It takes more than skill these days, as it takes sponsors, money, time and equipment. Sometimes it’s hard to separate those, as sponsors bring money and money buys equipment. Some of the latest electronics, Monsoor says, have changed the fishing game.

“These young guns have all the advantages as they are so computer oriented and really understand how to use their electronics,” Monsoor said. “They don’t even fish if they don’t see fish (on their electronics). I go fish to find fish.

“There are fish finders that show you fish, almost like a TV. You still have to catch them.”

Between the first and second Tackle Warehouse Pro Circuit events, Monsoor was busy installing some of the latest electronic gear in his boat. He was waiting for one of his longtime sponsors, Lowrance, to come out with a new version of sonar, which produces high-resolution images of fish swimming around different bottom structure, and even striking a lure.

“This is live imaging where you can see on a screen a tree and fishing swimming around a (submerged) tree. You still don’t know what (species) they are, but you can see their size a little bit.”

Some of these “electronics,” as Monsoor called them, can cost up to $3,000 a pop. You put three or four of them on a boat, he says, along with a transducer, and you are looking at $12,000 to $15,000 just to equip a boat.

“Most guys have $80,000 to $100,000 in a boat,” Monsoor said.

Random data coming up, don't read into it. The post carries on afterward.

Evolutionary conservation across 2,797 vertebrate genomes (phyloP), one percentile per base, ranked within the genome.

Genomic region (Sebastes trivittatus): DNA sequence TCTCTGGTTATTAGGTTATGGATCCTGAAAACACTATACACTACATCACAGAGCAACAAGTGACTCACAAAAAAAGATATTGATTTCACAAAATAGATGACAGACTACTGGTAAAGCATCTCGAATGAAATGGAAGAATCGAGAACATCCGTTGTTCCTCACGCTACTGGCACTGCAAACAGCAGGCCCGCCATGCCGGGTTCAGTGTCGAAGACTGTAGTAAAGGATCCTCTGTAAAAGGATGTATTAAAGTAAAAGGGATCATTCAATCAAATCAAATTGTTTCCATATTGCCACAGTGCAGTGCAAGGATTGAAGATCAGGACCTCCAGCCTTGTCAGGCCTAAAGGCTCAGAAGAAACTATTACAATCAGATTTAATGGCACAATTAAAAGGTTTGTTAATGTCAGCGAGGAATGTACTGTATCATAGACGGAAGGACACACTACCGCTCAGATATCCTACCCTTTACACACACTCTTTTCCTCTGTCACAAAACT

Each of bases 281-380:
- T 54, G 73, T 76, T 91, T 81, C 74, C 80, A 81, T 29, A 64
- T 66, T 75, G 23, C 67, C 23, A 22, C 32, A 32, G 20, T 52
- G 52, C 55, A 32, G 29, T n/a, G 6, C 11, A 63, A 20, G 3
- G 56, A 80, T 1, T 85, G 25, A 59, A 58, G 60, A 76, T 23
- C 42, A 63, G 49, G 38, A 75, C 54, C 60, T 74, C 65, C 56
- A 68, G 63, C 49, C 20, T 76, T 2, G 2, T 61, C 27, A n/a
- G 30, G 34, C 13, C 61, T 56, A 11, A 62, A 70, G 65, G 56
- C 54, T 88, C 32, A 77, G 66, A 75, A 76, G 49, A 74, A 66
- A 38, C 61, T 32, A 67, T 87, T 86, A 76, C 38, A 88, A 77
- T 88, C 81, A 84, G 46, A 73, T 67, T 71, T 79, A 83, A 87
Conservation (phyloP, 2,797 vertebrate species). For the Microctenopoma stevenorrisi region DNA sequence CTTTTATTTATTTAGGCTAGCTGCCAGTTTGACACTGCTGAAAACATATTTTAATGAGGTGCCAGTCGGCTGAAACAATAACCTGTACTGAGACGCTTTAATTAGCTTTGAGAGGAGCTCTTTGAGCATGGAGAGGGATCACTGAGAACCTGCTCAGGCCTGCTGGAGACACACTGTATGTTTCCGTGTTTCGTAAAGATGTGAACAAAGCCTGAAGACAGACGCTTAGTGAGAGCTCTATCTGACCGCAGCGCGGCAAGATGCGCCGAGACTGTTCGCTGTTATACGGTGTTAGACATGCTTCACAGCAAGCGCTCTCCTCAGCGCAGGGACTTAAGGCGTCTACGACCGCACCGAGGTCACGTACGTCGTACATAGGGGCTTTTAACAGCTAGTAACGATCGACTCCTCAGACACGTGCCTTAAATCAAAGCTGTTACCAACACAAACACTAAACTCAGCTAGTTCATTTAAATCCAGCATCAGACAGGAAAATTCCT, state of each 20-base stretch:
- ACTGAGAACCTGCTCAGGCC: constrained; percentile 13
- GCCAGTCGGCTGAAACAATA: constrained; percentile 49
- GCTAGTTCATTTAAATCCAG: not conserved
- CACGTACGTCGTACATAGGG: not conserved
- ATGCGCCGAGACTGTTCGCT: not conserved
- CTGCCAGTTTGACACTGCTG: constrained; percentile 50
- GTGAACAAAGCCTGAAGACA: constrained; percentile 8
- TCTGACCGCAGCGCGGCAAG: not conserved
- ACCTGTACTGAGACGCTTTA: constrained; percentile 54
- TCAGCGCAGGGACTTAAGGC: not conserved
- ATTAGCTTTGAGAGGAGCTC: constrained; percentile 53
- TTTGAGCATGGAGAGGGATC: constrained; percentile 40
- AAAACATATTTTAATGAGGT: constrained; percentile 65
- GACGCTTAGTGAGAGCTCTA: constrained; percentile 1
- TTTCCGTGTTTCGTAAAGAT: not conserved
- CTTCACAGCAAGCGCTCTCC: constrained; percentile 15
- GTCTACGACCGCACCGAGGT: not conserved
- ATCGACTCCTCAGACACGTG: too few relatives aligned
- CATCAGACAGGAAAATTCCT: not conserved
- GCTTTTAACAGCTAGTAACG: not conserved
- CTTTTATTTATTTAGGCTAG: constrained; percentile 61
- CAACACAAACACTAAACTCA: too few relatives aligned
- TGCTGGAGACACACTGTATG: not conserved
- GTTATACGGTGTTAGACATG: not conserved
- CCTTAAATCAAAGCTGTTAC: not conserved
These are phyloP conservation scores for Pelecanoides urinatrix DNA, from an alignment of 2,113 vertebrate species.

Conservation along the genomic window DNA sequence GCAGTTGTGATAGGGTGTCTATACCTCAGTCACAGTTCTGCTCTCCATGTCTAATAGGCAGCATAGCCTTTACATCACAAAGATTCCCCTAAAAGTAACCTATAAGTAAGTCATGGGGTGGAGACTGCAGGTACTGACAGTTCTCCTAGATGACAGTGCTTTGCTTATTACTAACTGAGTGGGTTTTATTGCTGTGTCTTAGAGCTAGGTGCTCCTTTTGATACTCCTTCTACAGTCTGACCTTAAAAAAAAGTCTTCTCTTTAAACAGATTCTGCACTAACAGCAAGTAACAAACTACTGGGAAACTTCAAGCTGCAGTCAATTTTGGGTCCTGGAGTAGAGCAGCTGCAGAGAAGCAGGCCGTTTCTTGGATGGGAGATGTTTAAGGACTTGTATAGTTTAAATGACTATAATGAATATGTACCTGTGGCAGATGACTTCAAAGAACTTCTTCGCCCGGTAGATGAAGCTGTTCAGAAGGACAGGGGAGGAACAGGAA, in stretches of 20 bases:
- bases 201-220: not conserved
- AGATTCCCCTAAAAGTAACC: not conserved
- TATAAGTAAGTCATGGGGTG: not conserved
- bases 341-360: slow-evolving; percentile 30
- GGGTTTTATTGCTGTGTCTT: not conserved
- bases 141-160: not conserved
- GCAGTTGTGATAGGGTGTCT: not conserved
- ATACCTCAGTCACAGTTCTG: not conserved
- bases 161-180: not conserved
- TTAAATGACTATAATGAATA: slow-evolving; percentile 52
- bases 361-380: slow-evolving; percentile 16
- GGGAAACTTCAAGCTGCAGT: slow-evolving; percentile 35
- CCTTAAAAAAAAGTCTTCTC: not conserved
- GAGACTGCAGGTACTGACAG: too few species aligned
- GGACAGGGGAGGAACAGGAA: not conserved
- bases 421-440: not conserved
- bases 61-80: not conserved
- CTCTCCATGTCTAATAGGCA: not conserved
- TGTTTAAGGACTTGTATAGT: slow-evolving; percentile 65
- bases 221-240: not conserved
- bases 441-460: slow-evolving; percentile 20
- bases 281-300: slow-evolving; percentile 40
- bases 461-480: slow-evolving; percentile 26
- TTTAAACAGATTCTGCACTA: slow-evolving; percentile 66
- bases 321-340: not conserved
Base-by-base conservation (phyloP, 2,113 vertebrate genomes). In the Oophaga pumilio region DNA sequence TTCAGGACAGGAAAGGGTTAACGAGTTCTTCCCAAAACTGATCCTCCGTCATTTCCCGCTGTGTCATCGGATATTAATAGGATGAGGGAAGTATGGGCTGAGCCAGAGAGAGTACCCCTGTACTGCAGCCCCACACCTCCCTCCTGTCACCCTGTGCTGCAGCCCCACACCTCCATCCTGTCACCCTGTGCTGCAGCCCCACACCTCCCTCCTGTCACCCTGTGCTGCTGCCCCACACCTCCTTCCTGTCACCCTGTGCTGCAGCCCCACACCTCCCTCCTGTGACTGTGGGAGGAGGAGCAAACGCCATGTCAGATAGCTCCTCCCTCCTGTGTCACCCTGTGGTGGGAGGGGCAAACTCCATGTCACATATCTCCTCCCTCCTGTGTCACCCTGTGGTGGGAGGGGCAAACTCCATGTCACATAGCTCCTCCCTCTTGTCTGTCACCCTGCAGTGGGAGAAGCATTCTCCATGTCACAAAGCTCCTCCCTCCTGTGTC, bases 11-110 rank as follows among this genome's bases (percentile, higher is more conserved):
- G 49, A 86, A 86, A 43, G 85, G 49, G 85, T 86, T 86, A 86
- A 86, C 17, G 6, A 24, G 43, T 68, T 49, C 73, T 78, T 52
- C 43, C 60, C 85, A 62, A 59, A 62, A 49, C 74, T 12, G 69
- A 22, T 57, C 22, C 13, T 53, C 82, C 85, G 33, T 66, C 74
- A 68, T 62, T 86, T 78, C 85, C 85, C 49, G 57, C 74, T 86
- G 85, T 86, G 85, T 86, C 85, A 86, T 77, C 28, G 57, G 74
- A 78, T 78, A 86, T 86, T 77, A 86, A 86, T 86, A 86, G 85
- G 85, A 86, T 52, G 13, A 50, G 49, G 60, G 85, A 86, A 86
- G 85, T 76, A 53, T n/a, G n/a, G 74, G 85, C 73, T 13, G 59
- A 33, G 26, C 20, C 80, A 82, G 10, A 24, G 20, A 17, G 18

It’s all part of the game, he says, if you want to be competitive on the country’s top bass fishing league.

“That’s where my sponsors, Ranger boats, Yamamoto Custom Baits, Lowrance, they are really good to me,” said Monsoor, whose current Ranger boat is one he won after claiming the top prize in a FLW event in 2017.

“You need this stuff to fish more efficiently. I’ve got to compete at their (top anglers) level. Again, they can say where a fish is, but you still have to catch it.”

And you have to get to the tournament. The travel, Monsoor says, is the toughest part of the whole deal — even more than fishing. He drove 27 hours, one way, to the Florida tournament and will make two trips to Alabama, and one each to South Carolina, Maryland and New York before the season-ending event in La Crosse on Aug. 17-22.

“That is the part that sucks. The driving part, that is horrible,” Monsoor said. “Staying in the hotels are not that cool either, but that’s part of it. My girlfriend (Karen Savik), goes to some of the tournaments with me. My lab, Jigs, comes along, too.

Monsoor named his lab “Jigs,” because she sits and looks at him while he’s making many of the jigs he uses. Appropriately named, for sure.

What also seems appropriate is that Monsoor ends his Tackle Warehouse Pro Circuit season at his home waters once again this season. He knows he will be hard-pressed to top last season, a season in which he earned $173,500 in purse money.

“Winning where you live means more than anything,” Monsoor told MLF at the time. “Now everybody knows I won in my hometown. I beat all these guys, the best guys in the world, in my hometown. I am the best right here, not somewhere where they don’t relate to.”

Monsoor’s the best pro angler to ever come out of this area, and has been for a long time. He’s won here, he’s won in Maryland, he’s won across the country.

And before you ask, no, he’s not about to retire anytime soon.

“This is relaxing. This is what I love to do,” Monsoor said. “It’s not a job. I’ve been doing it (fishing tournaments) since 1986, so why stop now?”

Jeff Brown, a former longtime sports editor for the Tribune, is a freelance outdoors writer. Send him story ideas at